In December 2013, the Open Knowledge Foundation and VicRoads held a meetup, which brought together government data custodians with over fifty data enthusiasts. A diverse group with interests including mapping, urban planning and transport safety came along to learn more about the data that is available and make suggestions about the data they’d like to see released. The evening generated a lot of enthusiasm, but the goal of data publication is not just interest, but reuse.

    GovHack is a national hackathon that took place in eleven sites around the country between 11 and 13 July 2014. Over the weekend, teams worked with a huge range of data from local, state and federal government to create interactive tools, visualisations and pieces of data journalism. Some hacks make data more accessible or engaging, other hacks tackled specific challenges posed by the data providers, such as creating a dashboard of essential information for exploring Melbourne or helping people with accessibility needs navigate the city.

    Helping these projects to have a life beyond the weekend is a further challenge, but GovHack organisers hope that as the community matures more teams will be able to work with data owners to bring these projects into a useable form. Even if the teams that created the hacks don’t want to keep working on the project, the fact that all entries must be open source means that others are free to develop a promising idea.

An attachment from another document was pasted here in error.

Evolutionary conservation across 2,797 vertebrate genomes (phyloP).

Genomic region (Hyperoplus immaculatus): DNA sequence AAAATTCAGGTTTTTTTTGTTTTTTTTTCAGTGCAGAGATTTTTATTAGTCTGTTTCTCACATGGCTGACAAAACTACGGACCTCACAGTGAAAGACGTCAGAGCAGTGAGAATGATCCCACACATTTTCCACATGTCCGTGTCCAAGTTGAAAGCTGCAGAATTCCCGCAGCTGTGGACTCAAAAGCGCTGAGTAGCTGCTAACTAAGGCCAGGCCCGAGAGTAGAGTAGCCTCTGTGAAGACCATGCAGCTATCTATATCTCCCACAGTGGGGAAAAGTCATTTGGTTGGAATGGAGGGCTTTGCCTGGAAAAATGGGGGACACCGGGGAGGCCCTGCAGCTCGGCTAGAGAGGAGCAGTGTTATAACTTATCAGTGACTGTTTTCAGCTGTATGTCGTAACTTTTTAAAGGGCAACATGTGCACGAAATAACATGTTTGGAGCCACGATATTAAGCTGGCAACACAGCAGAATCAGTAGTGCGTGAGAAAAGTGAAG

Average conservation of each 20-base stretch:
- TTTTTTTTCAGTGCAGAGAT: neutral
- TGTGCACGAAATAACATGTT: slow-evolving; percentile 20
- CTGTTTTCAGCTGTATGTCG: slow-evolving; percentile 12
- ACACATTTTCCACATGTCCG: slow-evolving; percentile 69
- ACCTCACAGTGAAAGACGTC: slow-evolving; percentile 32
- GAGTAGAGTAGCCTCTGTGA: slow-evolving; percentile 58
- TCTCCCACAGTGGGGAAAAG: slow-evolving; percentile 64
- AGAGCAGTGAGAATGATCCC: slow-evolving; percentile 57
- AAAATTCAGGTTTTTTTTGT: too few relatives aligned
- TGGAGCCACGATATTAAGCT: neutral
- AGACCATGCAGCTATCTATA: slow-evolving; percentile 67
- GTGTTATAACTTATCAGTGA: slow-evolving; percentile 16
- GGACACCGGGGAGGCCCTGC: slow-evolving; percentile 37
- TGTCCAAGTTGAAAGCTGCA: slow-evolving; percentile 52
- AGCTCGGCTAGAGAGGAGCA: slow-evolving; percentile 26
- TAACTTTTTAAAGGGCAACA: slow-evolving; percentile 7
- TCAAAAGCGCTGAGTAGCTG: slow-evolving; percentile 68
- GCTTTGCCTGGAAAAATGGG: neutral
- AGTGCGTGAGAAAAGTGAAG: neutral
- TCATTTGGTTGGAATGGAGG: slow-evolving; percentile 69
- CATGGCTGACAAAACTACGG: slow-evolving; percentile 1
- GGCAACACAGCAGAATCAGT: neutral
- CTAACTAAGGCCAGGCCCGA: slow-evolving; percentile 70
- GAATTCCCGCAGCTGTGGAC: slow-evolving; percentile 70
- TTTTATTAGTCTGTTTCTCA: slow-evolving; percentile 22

An event like GovHack generates a huge number of ideas, from the serious to the playful, in a short space of time. It also serves a broader purpose in increasing awareness of and interest in government data in the maker community and increasing understanding between data owners and consumers. Ultimately, building a collaborative relationship between government data custodians and the reuse community will help generate creative solutions to problems and give government data a life beyond the collecting agency.

    Photo by Jordan Wilson Otto

  • GovHack 2014

    11 July 2014

    We anticipate some very interesting outcomes.

    #GovHack #melbourne #ballarat

    GovHack (see www.govhack.org).is a national non-profit event that brings together 1300+ participants to collaborate on and experiment with (‘hack’) government data and new technologies and to conceive innovative and new applications for that data.

    In Victoria, at sites in Melbourne and Ballarat, over 200 hackers will compete for State and National prizes.

    The Victorian Government is a Principal sponsor and has partnered with the City of Melbourne and organisers, the Open Knowledge Foundation.